Restoration for Community Vitality

Fort Pierce Mill, Now Riverside Park.

Fort Pierce Mill, Now Riverside Park.

High resolution (Credit: NOAA)

Our parks and waterways are critical to our daily lives, providing everything from food to storm protection to recreation. But what happens when human activity turns one community’s coastal resources into a Superfund site? Superfund is the federal government's program to clean up the nation's uncontrolled hazardous waste sites.

Restoring an area’s natural resources following such contamination is the job of NOAA’s Damage Assessment, Remediation, and Restoration Program. Along with state and federal partners, its job is to assess the damage and devise a plan for dealing with the losses. Collaboration throughout the process, with input from the local community, leads to a final list of proposed restoration projects. New Bedford Harbor, located in southeastern Massachusetts where the Acushnet River empties into Buzzards Bay, provides a glimpse into the successes of such a process.

New Bedford Harbor: Successful Restoration Example

One of the New Bedford Harbor parks following restoration.

One of the New Bedford Harbor parks following restoration.

High resolution (Credit: NOAA)

From the 1940s to 1970s, industries discharged polychlorinated biphenyls (PCBs) and toxic metals into New Bedford Harbor, leading to contamination of the waters, sediment, and organisms. As a result, the area was designated a Superfund site in 1983. NOAA, along with its state and federal partners, assessed the contamination impacts and reached a settlement with the polluters that provided $20.2 million toward the Harbor’s restoration.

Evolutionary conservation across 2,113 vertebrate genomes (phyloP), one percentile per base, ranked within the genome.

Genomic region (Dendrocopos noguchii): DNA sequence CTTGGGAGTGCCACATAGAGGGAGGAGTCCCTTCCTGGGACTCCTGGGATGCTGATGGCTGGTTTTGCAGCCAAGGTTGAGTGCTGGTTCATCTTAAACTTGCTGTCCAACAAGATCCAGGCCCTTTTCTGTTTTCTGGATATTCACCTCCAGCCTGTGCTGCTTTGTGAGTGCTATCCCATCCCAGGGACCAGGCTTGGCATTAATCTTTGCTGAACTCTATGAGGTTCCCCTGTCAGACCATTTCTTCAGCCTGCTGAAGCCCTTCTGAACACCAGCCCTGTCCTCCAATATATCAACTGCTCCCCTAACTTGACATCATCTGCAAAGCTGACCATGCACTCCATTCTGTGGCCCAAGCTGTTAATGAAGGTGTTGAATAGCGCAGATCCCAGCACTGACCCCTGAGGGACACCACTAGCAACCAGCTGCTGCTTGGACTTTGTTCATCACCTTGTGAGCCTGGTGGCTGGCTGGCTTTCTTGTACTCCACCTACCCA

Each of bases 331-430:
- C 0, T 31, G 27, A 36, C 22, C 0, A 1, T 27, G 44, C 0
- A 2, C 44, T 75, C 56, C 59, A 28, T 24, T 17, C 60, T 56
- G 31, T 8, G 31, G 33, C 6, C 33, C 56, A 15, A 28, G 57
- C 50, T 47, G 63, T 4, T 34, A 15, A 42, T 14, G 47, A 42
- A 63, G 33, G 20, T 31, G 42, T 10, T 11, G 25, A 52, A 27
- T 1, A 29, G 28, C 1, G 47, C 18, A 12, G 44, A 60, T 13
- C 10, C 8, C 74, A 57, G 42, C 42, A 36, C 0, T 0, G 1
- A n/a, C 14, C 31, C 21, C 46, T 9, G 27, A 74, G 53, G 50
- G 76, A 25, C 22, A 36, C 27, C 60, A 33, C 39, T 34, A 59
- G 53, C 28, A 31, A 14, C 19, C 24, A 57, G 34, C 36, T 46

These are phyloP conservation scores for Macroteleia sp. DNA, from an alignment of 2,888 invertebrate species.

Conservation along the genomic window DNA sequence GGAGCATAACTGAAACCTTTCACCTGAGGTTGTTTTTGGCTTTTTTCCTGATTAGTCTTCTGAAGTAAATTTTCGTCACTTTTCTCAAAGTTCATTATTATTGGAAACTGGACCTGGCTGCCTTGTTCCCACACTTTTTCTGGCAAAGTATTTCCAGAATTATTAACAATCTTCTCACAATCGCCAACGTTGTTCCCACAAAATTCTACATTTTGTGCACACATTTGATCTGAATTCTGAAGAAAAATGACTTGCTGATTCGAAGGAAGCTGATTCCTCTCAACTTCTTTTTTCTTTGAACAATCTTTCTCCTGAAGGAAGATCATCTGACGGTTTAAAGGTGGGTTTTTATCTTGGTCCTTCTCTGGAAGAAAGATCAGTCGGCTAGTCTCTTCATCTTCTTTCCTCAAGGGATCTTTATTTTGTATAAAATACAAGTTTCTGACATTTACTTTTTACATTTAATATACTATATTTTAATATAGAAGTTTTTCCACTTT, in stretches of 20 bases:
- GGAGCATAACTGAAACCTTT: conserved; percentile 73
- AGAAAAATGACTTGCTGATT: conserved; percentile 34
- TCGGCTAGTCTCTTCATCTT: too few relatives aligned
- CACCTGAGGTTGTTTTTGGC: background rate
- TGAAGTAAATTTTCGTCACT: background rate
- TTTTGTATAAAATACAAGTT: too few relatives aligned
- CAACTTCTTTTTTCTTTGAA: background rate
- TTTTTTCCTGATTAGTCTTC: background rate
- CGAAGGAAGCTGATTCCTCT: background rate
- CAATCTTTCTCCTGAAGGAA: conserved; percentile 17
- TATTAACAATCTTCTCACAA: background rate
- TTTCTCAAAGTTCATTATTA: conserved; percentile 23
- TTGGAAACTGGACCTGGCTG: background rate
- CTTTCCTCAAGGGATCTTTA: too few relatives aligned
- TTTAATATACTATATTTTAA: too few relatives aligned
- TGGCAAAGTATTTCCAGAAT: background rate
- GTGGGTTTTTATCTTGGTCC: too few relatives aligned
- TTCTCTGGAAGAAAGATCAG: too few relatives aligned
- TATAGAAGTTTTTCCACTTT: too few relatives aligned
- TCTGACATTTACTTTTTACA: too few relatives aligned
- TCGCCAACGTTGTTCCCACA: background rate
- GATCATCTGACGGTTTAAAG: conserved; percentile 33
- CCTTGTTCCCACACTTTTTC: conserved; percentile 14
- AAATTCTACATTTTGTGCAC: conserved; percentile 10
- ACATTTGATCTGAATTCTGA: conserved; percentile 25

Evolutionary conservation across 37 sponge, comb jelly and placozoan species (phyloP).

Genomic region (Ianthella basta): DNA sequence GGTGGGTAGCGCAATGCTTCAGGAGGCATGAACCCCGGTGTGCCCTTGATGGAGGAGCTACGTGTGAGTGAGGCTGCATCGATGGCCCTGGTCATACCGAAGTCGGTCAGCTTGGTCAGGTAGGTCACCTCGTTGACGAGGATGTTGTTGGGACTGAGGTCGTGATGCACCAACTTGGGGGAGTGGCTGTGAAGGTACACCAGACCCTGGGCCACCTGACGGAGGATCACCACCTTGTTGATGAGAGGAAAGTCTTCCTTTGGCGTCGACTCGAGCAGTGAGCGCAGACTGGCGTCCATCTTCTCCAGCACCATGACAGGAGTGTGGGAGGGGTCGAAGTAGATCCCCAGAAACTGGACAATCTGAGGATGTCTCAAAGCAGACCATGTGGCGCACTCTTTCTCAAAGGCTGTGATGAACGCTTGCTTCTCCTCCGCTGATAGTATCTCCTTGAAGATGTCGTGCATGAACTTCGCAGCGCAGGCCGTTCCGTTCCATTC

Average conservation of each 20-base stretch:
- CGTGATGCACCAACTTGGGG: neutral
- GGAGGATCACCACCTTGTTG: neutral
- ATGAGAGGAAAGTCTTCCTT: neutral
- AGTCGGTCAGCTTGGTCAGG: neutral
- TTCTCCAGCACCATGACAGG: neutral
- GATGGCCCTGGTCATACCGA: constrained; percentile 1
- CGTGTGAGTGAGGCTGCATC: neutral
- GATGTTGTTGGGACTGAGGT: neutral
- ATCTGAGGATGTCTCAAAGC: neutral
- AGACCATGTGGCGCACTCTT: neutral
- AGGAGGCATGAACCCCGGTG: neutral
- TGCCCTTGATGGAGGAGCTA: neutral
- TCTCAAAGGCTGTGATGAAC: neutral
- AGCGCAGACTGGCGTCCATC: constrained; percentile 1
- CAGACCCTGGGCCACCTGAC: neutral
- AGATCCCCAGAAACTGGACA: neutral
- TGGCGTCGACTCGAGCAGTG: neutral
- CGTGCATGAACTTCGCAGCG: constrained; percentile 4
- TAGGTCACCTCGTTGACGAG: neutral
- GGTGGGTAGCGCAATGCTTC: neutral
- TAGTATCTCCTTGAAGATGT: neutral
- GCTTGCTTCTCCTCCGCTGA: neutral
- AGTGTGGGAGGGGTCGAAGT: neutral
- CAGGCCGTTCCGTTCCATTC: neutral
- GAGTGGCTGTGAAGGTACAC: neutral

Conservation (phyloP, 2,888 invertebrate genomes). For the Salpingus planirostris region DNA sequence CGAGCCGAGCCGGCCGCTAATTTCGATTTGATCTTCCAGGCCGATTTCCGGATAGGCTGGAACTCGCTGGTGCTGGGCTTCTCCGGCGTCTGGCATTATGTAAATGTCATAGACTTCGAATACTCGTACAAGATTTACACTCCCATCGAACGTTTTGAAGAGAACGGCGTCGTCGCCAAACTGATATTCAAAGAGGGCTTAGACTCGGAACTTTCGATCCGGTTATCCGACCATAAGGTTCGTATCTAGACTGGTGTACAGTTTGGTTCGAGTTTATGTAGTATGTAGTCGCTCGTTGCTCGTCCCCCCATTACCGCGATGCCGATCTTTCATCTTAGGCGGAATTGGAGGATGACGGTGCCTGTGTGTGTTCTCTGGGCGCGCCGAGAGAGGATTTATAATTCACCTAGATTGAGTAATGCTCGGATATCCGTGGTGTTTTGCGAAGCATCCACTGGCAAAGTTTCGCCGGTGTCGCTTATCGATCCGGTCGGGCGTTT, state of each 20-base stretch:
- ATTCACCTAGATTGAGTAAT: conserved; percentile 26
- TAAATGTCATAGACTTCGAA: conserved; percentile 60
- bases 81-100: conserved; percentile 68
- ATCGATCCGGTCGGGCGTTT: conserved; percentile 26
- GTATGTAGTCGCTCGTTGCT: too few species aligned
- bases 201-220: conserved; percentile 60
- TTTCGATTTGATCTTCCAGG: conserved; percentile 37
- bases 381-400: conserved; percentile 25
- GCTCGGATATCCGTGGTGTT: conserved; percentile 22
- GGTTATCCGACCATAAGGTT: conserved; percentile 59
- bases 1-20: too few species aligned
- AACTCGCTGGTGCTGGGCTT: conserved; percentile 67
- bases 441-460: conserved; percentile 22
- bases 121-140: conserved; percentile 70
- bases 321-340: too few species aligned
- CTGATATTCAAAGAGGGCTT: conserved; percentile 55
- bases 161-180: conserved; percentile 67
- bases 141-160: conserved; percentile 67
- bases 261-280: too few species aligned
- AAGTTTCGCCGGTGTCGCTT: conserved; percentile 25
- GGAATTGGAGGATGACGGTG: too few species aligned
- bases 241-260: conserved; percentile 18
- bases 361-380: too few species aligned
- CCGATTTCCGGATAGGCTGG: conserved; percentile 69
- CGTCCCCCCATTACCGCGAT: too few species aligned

The restoration program planners in New Bedford took into account the community’s use of natural resources, like fishing, as well as the needs of the local ecology, as they considered potential plans. The New Bedford Harbor Trustee Council’s collaborative efforts resulted in preserving hundreds of acres of land, creating parks, restoring fish passage on the Acushnet River and tidal exchange to affected marshes, managing endangered seabirds, and even provided funding for shellfish restoration.

Playground structure at Riverside Park, New Bedford.

Playground structure at Riverside Park, New Bedford.

High resolution (Credit: NOAA)

Preserving open space represents one important way that restoration work benefits the local community. New Bedford’s removal of former industrial buildings allowed planners to use some of the settlement funds to create park space. These new parks provide outdoor recreation opportunities and what economists refer to as “amenity value” to the local population. Rather than being located near abandoned buildings, community residents now have an inviting and convenient access point to experience nature.

“It is exciting to see so many completed restoration projects, current projects underway, and still more projects being proposed. These projects will provide lasting benefits to the people and natural resources of the Greater New Bedford area,” said Jack Terrill of the NOAA Restoration Center and Coordinator of the New Bedford Harbor Trustee Council.

Fish passage provided at the Acushnet River Sawmill Dam.

Fish passage provided at the Acushnet River Sawmill Dam.

High resolution (Credit: NOAA)

Maintaining Restoration Success

Remediation and restoration enables communities to recapture the benefits from natural resources that have been lost over time due to a legacy of contamination. DARRP will continue to use the collaborative approach, like in New Bedford, throughout the country to develop projects that benefit both the environment and local communities.

For more information on this project or related restoration efforts, please visit the DARRP Web site. NOAA logo.